US 3836413 A
A method of and an apparatus for the fixing or setting of continuous coupling elements or chains, preferably in the form of meandering or coiled monofilament, wherein the coupling element is passed about a drum with predetermined coupling-head spacing through a station at which an ultrasonic transducer thermally sets the coupling element. Juxtaposed with the periphery of the transport wheel, which maintains the spacing of the turns or undulations of the coil or the meander, is a radially reciprocable member constituting the vibration source or the anvil against which the vibrator operates.
Description (OCR text may contain errors)
United States Patent Frohlich et a1.
METHOD OF AND APPARATUS FOR THERMOFIXING OF SLlDE-FASTENER COUPLING CHAINS lnventors: Alfons Frohlich, Veddershang 5;
Franz Hochlehnert, Gladbecker Str. 363, both of Essen, Germany Filed: Aug. 28, 1972 Appl. No.: 284,402
Related US. Application Data Continuation of Ser. Nov 4,870, Jan. 22, abandoned.
Foreign Application Priority Data Aug. 23, 1969 Germany 1942935 US. Cl 156/73, 29/2075 R, 29/408, 156/66, 156/93, 156/306, 156/380 Int. Cl B32b 31/20 Field of Search 29/2075 R, 408; 156/73, 156/306, 38 D, 66, 93
References Cited UNITED STATES PATENTS Waldes 156/88 Sept. 17, 1974 3,703,026 11/1972 Uhrie ..29/408X 3,750,260 8/1973 Jakob 29/408 Primary Examiner-Edward G. Whitby Attorney, Agent, or Firml ar1 F. Ross; Herbert Dubno  ABSTRACT A method of and an apparatus for the fixing or setting of continuous coupling elements or chains, preferably in the form of meandering or coiled monofilament, wherein the coupling element is passed about a drum with predetermined coupling-head spacing through a station at which an ultrasonic transducer thermally sets the coupling element. Juxtaposed with the periphery of the transport wheel, which maintains the spacing of the turns or undulations of the coil or the meander, is a radially reciprocable member constituting the vibration source or the anvil against which the vibrator operates.
4 Claims, 10 Drawing Figures SHEET 1 BF 5 FIG.
gllll PAFENIEBSEPI 7 m4 SHEEI 5 0f 5 FlG.8
METHOD OF AND APPARATUS FOR THERMOFIXING F SLlDE-FASTENER COUPLING CHAINS This is a continuation of application Ser. No. 4,870, filed 22 Jan. 1970, now abandoned.
The present invention relates to a method of and an apparatus for the setting of slide-fastener coupling elements and, more particularly, to a system for the thermal fixing of continuous coupling elements, especially coupling coils or meanders.
It has heretofore been the practice thermally to set synthetic resin monofilament, after an initial shaping, to form the coupling element for slide fasteners by subjecting the coupling element to a temperature inthe region of its softening point or, at any rate, a temperature at which the synthetic resin becomes plastically deformable. Such coupling elements are generally in the form of coils which may be helical or of flattened configuration with the individual turns forming respective coupling heads interfittable with the coupling heads of a mating coupling element on the opposing slidefastener half when a slider is drawn along the coupling coils.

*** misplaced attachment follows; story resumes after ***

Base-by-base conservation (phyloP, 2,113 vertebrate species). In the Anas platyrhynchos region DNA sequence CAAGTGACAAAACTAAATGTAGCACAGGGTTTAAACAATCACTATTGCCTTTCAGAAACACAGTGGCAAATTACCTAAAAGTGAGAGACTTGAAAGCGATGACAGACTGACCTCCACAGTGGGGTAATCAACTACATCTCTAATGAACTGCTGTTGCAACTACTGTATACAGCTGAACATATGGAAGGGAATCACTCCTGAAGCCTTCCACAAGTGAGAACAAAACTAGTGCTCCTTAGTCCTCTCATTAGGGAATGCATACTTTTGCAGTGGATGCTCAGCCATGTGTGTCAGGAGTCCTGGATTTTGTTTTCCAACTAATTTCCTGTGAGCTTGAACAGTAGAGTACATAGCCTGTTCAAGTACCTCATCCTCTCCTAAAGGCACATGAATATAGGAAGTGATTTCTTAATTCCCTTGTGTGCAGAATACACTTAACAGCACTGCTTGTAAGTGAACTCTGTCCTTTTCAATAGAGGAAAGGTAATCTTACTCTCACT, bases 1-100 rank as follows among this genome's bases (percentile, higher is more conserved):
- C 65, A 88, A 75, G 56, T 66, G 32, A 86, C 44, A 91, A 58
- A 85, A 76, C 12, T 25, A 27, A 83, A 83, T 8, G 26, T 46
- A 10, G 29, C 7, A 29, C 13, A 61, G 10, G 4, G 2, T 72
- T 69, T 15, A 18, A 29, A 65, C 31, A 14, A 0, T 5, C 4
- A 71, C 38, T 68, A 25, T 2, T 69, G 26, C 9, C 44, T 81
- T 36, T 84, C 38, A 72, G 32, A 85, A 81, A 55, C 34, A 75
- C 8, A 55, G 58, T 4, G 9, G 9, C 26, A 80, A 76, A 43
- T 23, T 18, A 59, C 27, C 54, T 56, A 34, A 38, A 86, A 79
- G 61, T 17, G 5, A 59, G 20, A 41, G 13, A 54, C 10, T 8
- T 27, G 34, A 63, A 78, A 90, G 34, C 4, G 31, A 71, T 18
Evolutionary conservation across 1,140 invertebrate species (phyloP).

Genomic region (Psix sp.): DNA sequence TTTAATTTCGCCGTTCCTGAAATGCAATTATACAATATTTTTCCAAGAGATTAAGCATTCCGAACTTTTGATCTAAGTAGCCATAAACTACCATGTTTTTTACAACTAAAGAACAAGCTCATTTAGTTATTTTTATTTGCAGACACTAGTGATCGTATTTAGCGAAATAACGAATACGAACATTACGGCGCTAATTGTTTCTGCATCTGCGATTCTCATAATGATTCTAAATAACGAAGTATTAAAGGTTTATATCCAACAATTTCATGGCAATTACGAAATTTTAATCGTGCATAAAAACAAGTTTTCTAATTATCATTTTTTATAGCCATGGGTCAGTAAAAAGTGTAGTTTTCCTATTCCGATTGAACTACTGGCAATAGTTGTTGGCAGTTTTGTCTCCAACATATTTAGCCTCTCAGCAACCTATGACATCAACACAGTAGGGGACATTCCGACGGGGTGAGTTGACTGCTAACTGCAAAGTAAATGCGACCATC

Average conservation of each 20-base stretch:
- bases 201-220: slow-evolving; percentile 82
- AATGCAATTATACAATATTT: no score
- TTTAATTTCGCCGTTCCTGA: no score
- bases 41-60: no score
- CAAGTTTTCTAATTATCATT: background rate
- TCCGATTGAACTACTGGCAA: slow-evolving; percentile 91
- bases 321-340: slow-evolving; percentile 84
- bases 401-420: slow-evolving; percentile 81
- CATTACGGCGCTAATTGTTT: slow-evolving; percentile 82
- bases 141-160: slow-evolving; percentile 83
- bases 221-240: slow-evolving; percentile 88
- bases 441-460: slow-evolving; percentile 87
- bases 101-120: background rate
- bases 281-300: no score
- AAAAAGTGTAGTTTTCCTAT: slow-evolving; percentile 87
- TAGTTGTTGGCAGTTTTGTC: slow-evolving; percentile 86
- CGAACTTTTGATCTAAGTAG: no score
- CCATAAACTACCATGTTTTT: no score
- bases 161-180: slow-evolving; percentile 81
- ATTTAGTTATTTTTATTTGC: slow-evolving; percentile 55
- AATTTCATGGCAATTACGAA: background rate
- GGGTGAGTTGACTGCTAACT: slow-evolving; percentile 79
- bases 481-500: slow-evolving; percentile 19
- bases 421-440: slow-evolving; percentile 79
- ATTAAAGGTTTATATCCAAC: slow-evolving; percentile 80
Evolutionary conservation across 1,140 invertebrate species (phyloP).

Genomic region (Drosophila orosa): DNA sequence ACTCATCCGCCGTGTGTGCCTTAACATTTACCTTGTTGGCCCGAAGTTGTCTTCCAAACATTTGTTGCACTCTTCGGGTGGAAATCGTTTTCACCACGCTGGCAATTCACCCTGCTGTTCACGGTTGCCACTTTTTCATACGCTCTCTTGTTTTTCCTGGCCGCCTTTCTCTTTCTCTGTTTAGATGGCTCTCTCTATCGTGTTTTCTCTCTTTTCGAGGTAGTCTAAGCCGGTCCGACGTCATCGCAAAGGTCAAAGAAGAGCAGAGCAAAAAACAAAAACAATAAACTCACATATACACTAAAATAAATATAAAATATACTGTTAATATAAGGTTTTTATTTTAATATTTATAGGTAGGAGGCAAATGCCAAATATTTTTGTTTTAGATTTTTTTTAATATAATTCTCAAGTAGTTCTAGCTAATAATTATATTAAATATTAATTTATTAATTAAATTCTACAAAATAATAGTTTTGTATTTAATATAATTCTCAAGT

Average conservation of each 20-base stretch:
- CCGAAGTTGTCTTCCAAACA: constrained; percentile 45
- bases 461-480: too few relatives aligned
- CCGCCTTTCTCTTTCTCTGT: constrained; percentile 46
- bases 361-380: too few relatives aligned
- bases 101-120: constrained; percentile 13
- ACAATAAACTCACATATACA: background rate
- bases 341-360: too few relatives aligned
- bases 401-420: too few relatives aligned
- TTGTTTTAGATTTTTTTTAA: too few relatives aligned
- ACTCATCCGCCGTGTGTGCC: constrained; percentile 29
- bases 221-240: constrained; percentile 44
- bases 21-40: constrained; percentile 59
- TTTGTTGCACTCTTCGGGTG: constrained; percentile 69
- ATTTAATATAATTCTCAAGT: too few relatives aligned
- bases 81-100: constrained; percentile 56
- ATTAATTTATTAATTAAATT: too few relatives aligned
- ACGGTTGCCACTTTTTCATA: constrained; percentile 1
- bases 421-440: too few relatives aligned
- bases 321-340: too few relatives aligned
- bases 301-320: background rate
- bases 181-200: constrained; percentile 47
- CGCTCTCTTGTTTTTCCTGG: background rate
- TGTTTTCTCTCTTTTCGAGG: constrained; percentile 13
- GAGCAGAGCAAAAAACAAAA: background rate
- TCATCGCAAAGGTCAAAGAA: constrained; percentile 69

The heads may be formed in part by a deformation of the synthetic resin of each turn so as to flatten the heads somewhat and allowing the interfitting heads of the two coupling elements to engage behind one another and restrict relative lateral displacement and resist forces tending to separate the coupling elements.
Another form of coupling element, to which the present invention is applicable, is a so-called meander, the coupling element here being continuous but deposited or bent in zig-zag or undulating configuration so as to form a row of coupling heads with intervening spaces. Here again the coupling heads of one of the meanders are designed to interfit with the coupling heads of the mating meander when the slider is drawn in one direction along the slide fastener, and to separate when the slider is drawn in the opposite direction.
Both the undulations of the meander and the turns of a coil'type coupling element, have shanks extending away from the coupling heads, which may be flattened or enlarged as described earlier, the shanks being affixed to a support band or tape, the tape in turn being stitched to a garment or other fabric or nonfabric article having an opening adapted to be closed by the sliding fastener. Of course, such slide fasteners may be used in other applications as well and need not be confined to use as closures of garment openings and the like.
It is desirable, in connection with such coupling elements (i.e., coils or meanders) to constitute them from a thermoplastic monofilament, preferably of the molecularly oriented type and advantageously of nylon or some other polyamide synthetic resin, a polyester or other resin capable of being drawn or spun into a monofilamentary strand. Since the monofilament has substantial inherent resiliency, the bending or coiling of the strand to form the meander or coil, usually exceeds the elastic limit so that the newly created shape is retained with, possibly, a limited spread or creep. Moreover, the turns resulting from a deformation operation are under stress and it has, therefore, been the practice to perform a thermal setting operation adapted to relieve the stresses and permanently fix the new orientation of the filament in these turns.
In prior-art apparatus, as described above, the coil meander is fed along the periphery of a drum or wheel and there exposed to heat deriving from a radiant heating element juxtaposed with the periphery of the drum or with hot gases contacting the turns of the coupling element in a convective-heating arrangement. As a practical matter, neither of these heating techniques is found to be satisfactory, inasmuch as the turns are heated nonuniformly, with portions of each turn proximal to the heating source or more remote from the drum surfaces, being heated to an extent in excess of the heating of those portions of the coil or meander proximal to the wheel and remote from the heating source.